How do I Determine Which Short Answer / ID topics Might be on the Test?

      The key here is to understand which issues, events, people, and overall topics are SIGNIFICANT, and which are not. This is easier than it sounds.  If an event or individual had an impact on something that occurred later in history, then that event or individual is likely to be significant.  If an event or individual relates to one or more of the five key themes of the course, then that event or individual is likely to be significant.  In other words, the greater the change, the greater the significance.
        Numbers are rarely significant.  For example, Union and Confederate military forces at the Battle of Antietam suffered a combined total of 23,000 casualties (killed, wounded, missing, and POW) in one day.  Is this significant?  Not really, since you could remove "23,000" and substitute any large number and still be pretty horrified by the extent of the carnage.  Antietam was the bloodiest single day in American history.  Is this significant?  Perhaps, but remember that SOME day must have been the bloodiest day in American history; it doesn't really matter which day that was.  The Union victory at Antietam gave President Lincoln the opportunity to introduce the Emancipation Proclamation that freed the slaves (sort of).  Is that significant?  You better believe it, because the decision to issue the Emancipation Proclamation added the abolition of slavery to the already stated Union war aim of restoring the Union.  For that reason, the Battle of Antietam might appear as an ID topic (because it resulted in a document that changed the direction of the war).  Better still, the Emancipation Proclamation itself would be an excellent ID topic because it relates to one of the five key themes of the course (slavery) and because it changed the course of the war by introducing the destruction of slavery as a major war aim.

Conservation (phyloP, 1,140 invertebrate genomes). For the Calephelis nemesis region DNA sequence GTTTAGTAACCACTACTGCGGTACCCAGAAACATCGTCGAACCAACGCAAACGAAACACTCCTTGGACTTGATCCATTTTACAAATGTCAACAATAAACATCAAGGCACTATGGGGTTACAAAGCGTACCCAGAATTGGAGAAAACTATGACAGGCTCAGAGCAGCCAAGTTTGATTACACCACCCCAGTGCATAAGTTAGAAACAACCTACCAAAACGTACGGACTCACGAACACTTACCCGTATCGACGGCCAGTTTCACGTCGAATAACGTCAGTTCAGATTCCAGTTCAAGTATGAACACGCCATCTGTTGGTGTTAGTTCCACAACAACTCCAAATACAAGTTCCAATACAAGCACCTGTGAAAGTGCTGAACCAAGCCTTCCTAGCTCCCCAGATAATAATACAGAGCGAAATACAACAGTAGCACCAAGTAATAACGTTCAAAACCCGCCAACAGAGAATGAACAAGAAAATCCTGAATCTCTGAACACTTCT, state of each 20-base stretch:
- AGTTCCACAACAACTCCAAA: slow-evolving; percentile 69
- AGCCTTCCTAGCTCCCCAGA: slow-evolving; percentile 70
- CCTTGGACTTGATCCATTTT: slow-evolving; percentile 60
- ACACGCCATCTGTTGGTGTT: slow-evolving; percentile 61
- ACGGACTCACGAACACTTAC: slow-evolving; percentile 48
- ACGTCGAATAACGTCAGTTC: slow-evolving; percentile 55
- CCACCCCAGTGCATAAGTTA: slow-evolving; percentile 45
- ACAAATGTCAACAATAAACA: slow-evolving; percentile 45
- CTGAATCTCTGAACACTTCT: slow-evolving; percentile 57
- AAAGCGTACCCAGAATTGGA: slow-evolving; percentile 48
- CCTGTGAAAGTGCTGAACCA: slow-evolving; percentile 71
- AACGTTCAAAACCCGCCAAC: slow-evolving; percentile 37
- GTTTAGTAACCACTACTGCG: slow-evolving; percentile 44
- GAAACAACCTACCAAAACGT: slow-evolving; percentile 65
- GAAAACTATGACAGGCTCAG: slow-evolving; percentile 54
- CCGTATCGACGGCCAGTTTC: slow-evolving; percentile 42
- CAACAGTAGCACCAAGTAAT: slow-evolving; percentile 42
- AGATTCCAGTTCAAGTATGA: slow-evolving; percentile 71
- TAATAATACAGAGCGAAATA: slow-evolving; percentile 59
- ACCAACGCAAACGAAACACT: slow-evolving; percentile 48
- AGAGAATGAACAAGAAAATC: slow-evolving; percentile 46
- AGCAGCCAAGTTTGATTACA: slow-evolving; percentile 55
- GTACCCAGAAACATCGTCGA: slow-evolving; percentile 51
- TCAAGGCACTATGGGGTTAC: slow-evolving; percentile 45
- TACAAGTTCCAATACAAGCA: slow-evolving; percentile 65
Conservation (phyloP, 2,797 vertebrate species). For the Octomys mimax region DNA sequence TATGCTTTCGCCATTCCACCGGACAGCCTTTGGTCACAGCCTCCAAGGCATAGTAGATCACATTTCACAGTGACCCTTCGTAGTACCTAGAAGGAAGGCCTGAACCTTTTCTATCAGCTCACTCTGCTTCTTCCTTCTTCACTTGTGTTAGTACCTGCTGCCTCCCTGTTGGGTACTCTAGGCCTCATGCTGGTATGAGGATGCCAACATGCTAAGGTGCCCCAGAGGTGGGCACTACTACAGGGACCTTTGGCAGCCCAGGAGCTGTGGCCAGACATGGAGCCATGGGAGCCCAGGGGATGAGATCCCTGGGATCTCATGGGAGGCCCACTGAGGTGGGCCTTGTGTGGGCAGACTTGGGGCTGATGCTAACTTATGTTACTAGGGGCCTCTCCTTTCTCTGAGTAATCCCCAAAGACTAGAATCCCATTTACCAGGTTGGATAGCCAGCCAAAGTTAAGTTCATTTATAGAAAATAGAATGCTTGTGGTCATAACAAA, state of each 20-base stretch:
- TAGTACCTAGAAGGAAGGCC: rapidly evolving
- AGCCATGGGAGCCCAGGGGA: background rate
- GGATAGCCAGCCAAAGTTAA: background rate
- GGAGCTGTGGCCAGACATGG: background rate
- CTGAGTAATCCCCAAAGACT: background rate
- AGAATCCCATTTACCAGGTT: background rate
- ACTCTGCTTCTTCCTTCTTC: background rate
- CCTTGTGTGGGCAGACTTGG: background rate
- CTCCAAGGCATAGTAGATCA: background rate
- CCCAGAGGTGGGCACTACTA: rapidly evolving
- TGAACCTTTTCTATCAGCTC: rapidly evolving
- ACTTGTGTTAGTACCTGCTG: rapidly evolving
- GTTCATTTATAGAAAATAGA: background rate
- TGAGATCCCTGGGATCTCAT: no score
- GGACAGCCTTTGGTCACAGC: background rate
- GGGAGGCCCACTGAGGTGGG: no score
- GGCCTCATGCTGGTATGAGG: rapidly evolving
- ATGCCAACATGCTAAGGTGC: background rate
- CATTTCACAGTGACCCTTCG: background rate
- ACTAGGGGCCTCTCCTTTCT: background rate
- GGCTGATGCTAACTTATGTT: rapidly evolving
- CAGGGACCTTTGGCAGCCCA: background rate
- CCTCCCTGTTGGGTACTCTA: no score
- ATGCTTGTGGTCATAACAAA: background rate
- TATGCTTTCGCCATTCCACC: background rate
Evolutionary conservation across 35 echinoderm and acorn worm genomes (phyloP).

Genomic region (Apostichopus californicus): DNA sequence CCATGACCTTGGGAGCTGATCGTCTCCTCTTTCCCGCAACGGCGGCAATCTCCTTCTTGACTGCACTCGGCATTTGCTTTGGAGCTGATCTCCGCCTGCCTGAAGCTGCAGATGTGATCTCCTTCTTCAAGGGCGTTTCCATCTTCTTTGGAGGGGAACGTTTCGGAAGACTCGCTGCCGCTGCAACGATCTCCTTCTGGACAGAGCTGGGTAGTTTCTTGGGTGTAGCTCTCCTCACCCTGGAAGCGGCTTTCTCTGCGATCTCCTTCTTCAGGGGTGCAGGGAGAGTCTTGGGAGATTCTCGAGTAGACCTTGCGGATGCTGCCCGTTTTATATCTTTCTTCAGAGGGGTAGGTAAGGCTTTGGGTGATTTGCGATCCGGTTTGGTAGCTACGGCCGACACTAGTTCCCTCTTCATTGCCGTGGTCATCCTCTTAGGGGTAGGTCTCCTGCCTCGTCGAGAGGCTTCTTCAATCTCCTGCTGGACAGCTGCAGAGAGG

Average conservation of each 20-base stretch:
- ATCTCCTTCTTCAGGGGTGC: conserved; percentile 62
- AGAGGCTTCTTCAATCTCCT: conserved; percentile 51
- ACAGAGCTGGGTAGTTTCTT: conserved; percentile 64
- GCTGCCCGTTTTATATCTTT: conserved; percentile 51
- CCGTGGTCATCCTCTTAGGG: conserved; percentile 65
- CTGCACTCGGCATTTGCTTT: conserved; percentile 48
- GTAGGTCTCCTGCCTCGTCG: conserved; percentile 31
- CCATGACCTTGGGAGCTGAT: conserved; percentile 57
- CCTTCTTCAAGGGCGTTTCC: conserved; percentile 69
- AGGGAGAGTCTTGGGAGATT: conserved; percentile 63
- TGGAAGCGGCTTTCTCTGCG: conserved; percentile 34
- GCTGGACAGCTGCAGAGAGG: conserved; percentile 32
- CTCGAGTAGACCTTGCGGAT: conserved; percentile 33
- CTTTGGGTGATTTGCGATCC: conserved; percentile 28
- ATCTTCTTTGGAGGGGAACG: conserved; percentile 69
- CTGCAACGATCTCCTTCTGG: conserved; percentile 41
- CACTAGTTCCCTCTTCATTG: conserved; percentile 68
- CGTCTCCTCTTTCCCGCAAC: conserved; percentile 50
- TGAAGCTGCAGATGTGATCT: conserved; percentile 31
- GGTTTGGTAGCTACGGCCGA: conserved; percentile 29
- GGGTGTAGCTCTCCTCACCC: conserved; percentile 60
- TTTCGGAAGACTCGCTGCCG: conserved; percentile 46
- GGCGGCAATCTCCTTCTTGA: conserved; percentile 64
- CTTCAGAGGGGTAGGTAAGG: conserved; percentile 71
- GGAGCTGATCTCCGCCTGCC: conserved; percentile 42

A topic like "the Civil War" would be much too broad for a one-paragraph ID answer.  Likewise, a topic like "General James Longstreet" is much too narrow for a one-paragraph ID topic.  Longstreet was certainly an important individual, by we will not spend much time talking about him in this class; nor (at least for the purposes of this class) did he have any significant impact on the outcome of the war, on the restoration of the Union, or on the abolition of slavery.
        One you have determined some possible ID topics, the rest is fairly easy.  You have a choice of five topics on the second exam; answer the three that you are most familiar with.  Use proper sentence-paragraph format (no lists on this exam) and be certain to mention such basic issues as WHO, WHAT, WHEN, WHERE, WHY, and HOW.  Above all, discuss the significance of this event or individual.  Use a template like "_____________ was significant because . . . ," then go on to describe how this event or individual affected (created lasting change) this nation and the world.